Math 21a Supplement on Torque and Angular Momentum According to Newton, the position vector, r (t), of a particle changes with time, t, under the influence of a force vector F according to the rule m r ´´ = F . (1) Here, m is the mass of the particle. The momentum of the particle is, by definition, the vector p ≡ m r ´. Thus, momentum is mass times velocity. The angular momentum is defined to be the vector L ≡ m r × r ´ = r × p . (2) Note that L is perpendicular to both the position vector r and the velocity vector r ´. In some sense, angular momentum measures the deviation from motion on a straight line. Indeed if L = 0, then the velocity vector r ´ is proportional to the position vector r , and this implies that the particle travels along a straight line (but maybe back and forth). To see that the condition r ´ being proportional to r means straight line motion, differentiate the unit vector r /|r| under this assumption to see that the latter is constant.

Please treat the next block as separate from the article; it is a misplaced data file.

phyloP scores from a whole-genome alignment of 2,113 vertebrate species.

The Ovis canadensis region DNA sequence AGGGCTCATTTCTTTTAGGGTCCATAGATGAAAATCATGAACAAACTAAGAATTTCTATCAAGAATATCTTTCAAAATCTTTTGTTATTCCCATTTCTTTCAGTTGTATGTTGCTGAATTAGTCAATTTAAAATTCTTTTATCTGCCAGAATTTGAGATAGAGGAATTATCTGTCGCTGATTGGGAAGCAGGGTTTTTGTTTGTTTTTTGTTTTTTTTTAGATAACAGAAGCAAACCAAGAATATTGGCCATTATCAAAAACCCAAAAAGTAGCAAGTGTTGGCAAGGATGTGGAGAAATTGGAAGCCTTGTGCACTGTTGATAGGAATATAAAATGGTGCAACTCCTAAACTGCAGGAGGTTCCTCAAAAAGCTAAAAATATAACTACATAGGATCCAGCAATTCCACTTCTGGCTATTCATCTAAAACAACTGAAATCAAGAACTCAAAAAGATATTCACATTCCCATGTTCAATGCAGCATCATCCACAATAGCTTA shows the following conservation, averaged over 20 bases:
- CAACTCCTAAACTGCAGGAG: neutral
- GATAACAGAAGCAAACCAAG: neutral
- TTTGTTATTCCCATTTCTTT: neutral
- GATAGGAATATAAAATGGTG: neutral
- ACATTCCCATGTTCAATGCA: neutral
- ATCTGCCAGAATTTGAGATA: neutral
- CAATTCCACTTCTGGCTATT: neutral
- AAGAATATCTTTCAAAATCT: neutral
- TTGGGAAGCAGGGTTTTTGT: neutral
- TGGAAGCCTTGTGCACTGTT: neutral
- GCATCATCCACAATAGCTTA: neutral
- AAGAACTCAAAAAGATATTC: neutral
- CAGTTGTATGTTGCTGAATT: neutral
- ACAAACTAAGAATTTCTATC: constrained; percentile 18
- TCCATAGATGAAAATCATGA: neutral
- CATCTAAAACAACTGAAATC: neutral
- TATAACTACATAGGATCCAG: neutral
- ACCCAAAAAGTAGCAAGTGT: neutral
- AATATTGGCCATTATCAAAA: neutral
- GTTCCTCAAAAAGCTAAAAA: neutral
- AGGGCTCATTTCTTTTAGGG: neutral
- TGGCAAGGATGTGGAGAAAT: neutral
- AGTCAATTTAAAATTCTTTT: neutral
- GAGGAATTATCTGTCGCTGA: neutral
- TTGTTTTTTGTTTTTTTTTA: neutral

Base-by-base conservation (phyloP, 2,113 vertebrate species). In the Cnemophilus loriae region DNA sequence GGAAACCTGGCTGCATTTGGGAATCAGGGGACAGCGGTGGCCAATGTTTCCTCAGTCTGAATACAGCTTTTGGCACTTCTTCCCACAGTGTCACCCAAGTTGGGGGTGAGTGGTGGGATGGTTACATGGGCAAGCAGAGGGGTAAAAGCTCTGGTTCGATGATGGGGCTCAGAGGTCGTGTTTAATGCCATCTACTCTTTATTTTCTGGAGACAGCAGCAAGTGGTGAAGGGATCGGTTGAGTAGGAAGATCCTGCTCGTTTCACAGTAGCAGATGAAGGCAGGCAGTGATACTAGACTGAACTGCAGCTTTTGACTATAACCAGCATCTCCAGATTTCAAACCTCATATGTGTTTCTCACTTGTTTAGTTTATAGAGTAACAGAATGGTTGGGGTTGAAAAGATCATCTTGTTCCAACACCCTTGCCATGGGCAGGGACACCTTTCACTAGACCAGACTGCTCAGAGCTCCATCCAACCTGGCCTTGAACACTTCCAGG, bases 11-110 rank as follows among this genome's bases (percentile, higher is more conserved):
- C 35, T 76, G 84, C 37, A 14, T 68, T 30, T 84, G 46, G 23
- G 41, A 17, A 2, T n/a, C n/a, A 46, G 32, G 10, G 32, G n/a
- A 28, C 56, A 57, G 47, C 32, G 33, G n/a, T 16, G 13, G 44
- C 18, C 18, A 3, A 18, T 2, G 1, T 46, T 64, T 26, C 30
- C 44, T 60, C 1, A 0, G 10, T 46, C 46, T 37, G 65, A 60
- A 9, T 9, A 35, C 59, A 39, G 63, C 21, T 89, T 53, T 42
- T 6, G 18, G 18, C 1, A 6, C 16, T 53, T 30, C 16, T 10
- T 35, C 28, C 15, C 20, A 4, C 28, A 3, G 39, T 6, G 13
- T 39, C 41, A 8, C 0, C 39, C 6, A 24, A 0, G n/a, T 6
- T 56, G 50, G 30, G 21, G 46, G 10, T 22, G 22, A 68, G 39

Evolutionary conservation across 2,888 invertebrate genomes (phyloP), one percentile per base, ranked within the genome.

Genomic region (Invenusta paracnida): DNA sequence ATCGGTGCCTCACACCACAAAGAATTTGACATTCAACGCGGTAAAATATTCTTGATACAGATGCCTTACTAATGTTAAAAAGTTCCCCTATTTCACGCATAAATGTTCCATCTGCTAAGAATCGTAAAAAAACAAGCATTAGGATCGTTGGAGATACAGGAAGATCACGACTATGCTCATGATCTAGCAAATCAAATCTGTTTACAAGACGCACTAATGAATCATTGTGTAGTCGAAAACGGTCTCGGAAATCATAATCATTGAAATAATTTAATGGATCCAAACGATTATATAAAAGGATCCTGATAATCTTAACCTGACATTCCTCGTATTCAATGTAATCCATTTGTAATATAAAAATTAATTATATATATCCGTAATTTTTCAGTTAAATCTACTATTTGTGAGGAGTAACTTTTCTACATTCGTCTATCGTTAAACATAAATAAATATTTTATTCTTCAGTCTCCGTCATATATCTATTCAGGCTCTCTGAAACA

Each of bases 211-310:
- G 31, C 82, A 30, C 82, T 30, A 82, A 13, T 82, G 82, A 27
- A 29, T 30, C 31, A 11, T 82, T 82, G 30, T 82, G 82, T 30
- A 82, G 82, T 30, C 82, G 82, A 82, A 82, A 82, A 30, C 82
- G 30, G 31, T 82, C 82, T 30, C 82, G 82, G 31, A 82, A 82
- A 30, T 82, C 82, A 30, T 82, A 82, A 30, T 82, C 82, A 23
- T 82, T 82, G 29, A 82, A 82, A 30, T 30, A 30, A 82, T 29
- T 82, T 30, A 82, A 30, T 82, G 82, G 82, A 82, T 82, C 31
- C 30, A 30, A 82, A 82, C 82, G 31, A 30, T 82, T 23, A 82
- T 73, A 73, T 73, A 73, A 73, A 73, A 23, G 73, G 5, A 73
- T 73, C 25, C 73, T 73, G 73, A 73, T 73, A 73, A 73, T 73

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This note was uploaded on 02/18/2012 for the course MATH 310 taught by Professor Gregoryj.galloway during the Fall '11 term at University of Miami.